OECD publishes insights on tax policy issues of digital currencies
The OECD and the G20 on 12 October 2020 published a report analysing different international tax policy implications of the taxation of virtual currencies, stablecoins, Central Bank Digital Currencies and decentralised finance.
The report, titled "Taxing Virtual Currencies: An Overview of Tax Treatments and Emerging Tax Policy Issues", sets out key insights for the consideration of policymakers for the purpose of making observations about the current tax treatment of digital currencies in various countries.
The insights provided by the OECD in the report for policymakers internationally included that policymakers must deploy:
Clear guidance and a clear legislative framework in their jurisdiction including how digital currencies fit within the existing tax framework;
Tax treatment of digital currencies is coherent with the broader regulatory framework and tax treatment of other assets; and
Simplified tax treatment for occasional or small traders of digital currencies.
The OECD stated:
... the taxation of [digital] currencies requires policymakers to balance a number of competing goals and perspectives.
Addressing the tax considerations of digital assets during different stages of its lifecycle, the OECD considered the following issues:
Creation of digital currencies
The first taxable event in some countries is considered to be on the receipt of a mined unit of digital currency, while a significant number of other counties consider no tax is payable until disposal of a mined digital currency;
Disposal of digital currencies
The majority of countries consider exchanges between digital currencies and fiat currency to be a taxable event. A small number of countries do not consider the exchanges of digital currency to be a taxable event including Switzerland, Italy, Portugal (if not the main activity), Grenda and the Netherlands. The report also addresses the less covered guidance on gifting of tokens, inheritance, theft and loss in different jurisdictions. Value-added taxation of digital currencies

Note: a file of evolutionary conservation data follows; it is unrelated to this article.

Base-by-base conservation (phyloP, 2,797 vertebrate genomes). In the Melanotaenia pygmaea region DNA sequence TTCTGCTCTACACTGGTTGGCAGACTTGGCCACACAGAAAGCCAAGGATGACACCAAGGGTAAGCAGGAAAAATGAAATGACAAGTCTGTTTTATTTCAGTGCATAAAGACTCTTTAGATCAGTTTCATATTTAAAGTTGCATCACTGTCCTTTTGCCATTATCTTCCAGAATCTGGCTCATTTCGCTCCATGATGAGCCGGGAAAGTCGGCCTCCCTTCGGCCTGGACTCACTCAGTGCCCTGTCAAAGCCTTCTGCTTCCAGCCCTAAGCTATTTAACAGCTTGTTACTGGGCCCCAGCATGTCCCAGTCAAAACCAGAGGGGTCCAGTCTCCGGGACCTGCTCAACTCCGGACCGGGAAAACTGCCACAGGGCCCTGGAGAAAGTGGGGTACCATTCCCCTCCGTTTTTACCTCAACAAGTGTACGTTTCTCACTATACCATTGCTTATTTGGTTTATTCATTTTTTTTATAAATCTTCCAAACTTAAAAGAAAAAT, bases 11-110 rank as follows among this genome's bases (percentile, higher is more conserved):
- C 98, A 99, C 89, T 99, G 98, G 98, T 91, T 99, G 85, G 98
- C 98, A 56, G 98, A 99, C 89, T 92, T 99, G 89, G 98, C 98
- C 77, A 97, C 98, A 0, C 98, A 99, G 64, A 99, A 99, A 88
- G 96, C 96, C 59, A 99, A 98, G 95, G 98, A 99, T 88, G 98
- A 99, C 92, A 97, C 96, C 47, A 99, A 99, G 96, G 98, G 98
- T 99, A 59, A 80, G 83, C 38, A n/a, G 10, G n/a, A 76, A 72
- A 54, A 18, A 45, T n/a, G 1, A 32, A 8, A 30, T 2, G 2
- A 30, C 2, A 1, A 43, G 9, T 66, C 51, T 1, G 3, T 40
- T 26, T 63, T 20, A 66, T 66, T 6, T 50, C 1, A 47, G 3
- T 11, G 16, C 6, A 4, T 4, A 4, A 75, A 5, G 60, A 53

There is a general consensus amongst countries that digital currencies are akin to fiat currency and are not subject to value added taxes (VAT in the EU and GST in Australia). However, the report discusses the varied treatment to services related to digital currencies including online wallet services and exchange services.
Central Bank Digital Currencies
Central banks internationally are carefully considering the potential disruption of the fractional reserve system even though there is a broad recognition that cross-border payments are overly costly.
The OCED reported on the various benefits of CBDCs compared to stablecoins stating that:
CBDCs on the other hand, which would be issued and backed by a central public authority, such as a central bank, would provide a stable digital form of fiat currency backed by a sovereign authority... a CBDC might provide an alternative, safe and stable payment system... [that] could enrich a central bank's monetary policy toolkit.
However, to date no country has provided guidance on the tax treatments of CBDCs and the OECD suggested the countries may wish to consider whether to treat CBDCs similarly to fiat currencies for tax purposes.
Stablecoins - The policy implications and risks of stablecoins were considered including the important consideration of whether stablecoins should be treated similarly to more "traditional" digital currencies for tax purposes. The report referred to various reports that raised concerns about stablecoins noting that:
Challenges related to stablecoins are increasingly high on the political agenda, in particular of the G20 and the G7... stablecoins were posing legal, regulatory and oversight risks related to sound governance, money laundering, integrity of payment systems...
Decentralised Finance - The tax implications of DeFi have commonly not been addressed by regulators however, the report referred to the Australian Taxation Office (ATO) that provided guidance in relation to the tax treatment of interest from DeFi loans when answering a taxpayers' question.
The ATO has stated that it does not have a specific view on DeFi matters but that:
Each cryptocurrency coin or token is treated as a separate CGT asset. Where there items are disposed of in any way, a CGT event arises and CGT needs to be calculated.
The OECD report is one of the most comprehensive reports released to date in relation to international tax policy and summarising the tax policy and legal challenges of the digital assets internationally, it is likely to be referred to by policymakers in deciding how to deal with digital currencies as they increase in adoption.